[size=2]I’m sure that other developers would rather avoid this kind of discussion, but we are actually artists as well as developers. Further, considering that everyone uses our tools in conjunction with virtually everything out there, these issues affect us, too. I feel it’s important that the users know my views since they help to guide us in the development of our tools.
Jrsunshine may be right about one thing, this price drop has a huge potential to backfire. I made a prediction a number of years ago that the big corporations would seriously damage the existing 3D market & greater industry by lowering to ~$1K. But they wouldn’t do this to be malicious, they’d do it out of necessity.
In “ye olden days”, if you wanted to do “high-end” 3D animation, you really only had a few very expensive choices. However, as “mid-range” software emerged and increased in power, there was less justification for the higher price tag on the high-end. Keep in mind that it’s from the “chooser’s” point of view that the apps would be considered over-priced; this is based on the fact that most users never had a need for, nor understood a high percentage of the features in those high-end software. Essentially, they were paying for a good deal of software that they didn’t even use. But slowly, the more advanced features started to trickle into the “mid-range” software. This began to blur the line between “high-end” & “mid-range”. Add to that the fact that the “mid-range” stopped merely mimicking the “big boys” and started innovating. Feeling the major financial pinch, the so-called “high-end” apps had to try to become more competitively priced. Over the years I’ve seen the prices drop from $100K, to $75K, to $50K, to $30K, to $15K, to $7K. Along with that, everyone’s witnessed the “big boys” being downsized, sold, re-sold, and restructured due to loss of revenue.
So here we are at that ~1K range that I first envisioned so many years back. Alias came close with a $2K Maya price, but now Avid has even surpassed my prediction by dropping to $0.5K. From what I’ve read, the users are very happy about the price drops… as one would expect. But they don’t realize the greater implications this has on the future of the commercial 3D software industry. As the larger corps have already realized with their price drops, the market is simply not big enough. Unlike 2D paint software or word-processing, 3D is still out of the periphery of most. All the acquisitions, restructuring, TV commercials, and price drops won’t change that.
Realistically, no one would make such a price drop out of the goodness of their heart, it’s done out of necessity. The price drops are designed to make the software purchase irresistible, generate a quick influx of cash, and create further exposure for the higher cost versions. It’s also anti-competitive; this is a move that’s also designed to clear the playing field, i.e. completely eliminate some competition. Looking at the state of some companies, I suspect that it will. But the price reduction will have an additional affect: it will force most companies to build in their existing, more advanced technologies into the lower cost versions more rapidly than expected in order to compete. This would further accellerate the race to the bottom. Another side effect is that plugin developers may produce low cost plugins for those low cost versions which may circumvent the need to upgrade to the higher cost versions. And since the market isn’t very large (comparatively), expect all companies to have even less revenue as they sell those lower cost versions to a relatively small audience.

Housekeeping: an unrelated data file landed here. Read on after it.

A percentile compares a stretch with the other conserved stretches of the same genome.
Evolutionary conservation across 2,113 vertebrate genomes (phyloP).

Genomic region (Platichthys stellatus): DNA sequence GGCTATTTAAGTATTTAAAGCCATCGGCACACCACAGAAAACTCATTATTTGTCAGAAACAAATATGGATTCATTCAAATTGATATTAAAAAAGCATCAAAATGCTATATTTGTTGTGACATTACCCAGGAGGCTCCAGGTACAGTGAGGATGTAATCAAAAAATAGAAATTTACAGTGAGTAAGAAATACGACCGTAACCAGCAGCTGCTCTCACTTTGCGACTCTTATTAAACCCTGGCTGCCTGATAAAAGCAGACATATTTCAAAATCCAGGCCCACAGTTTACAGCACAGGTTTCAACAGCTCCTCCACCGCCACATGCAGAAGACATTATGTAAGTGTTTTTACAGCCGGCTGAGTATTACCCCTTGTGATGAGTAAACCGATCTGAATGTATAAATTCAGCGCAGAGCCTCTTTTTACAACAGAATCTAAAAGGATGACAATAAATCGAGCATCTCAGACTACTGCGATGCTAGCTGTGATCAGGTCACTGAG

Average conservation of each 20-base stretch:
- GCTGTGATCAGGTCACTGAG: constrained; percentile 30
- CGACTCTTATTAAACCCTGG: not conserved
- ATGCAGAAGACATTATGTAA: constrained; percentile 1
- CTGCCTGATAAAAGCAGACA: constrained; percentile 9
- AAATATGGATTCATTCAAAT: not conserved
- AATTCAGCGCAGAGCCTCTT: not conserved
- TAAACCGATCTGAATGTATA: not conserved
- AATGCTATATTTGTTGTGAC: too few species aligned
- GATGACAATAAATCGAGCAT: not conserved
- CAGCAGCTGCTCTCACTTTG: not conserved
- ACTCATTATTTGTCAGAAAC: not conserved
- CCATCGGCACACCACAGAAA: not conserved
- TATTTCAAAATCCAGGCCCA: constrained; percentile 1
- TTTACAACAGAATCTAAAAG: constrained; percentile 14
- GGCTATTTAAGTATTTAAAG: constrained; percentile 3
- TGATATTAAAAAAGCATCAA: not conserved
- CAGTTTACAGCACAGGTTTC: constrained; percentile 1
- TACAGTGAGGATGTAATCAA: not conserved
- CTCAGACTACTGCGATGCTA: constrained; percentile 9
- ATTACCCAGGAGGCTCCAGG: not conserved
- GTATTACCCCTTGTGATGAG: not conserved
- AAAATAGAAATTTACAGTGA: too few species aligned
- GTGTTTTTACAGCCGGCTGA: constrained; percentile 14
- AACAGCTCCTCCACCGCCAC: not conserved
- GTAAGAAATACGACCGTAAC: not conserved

Why is all this potentially bad? Sure, it’s not a problem right now as it appears to be “all good”. Everyone will go through a major sugar rush over the next few months to a year. Large corps will move many units and users will get much software on the cheap. But all this doesn’t come for free. Expect less 3D innovation from all huge commercial software developers in the coming years as the sugar lows set in. Less revenue for the larger companies means even more downsizing, restructuring, sales, and re-sales. Some companies (big & small) will disappear and fewer companies means less choice in the immediate future. Further, less revenue ultimately means less marketing, (free) services, and R&D. It’s quite possible that we may be witnessing the very beginning of the end for huge 3D apps/corps.
But it’s not necessarily all bad. The industry must evolve and users will ultimately be the beneficiaries. As the industry will be forced even further toward smaller, specialized, manageable components with standardized communication protocols, smaller & more nimble companies will be the norm. Instead of huge applications published by large corps, new businesses may even emerge that merely combine the components into cohesive larger apps. We’d already anticipated this, which is why our company/products are structured as they are, and it is a belief that will continue to guide our development as we expand.
In the end, there may only be a few companies standing with all their teeth intact… and it may not be whom you would think;)
p.s.: these are my views & observations after having been a “chooser”, user, teacher, and developer of 3D software over the past 15 or so years (man, I feel old). They are not intended to inflame, but to inform.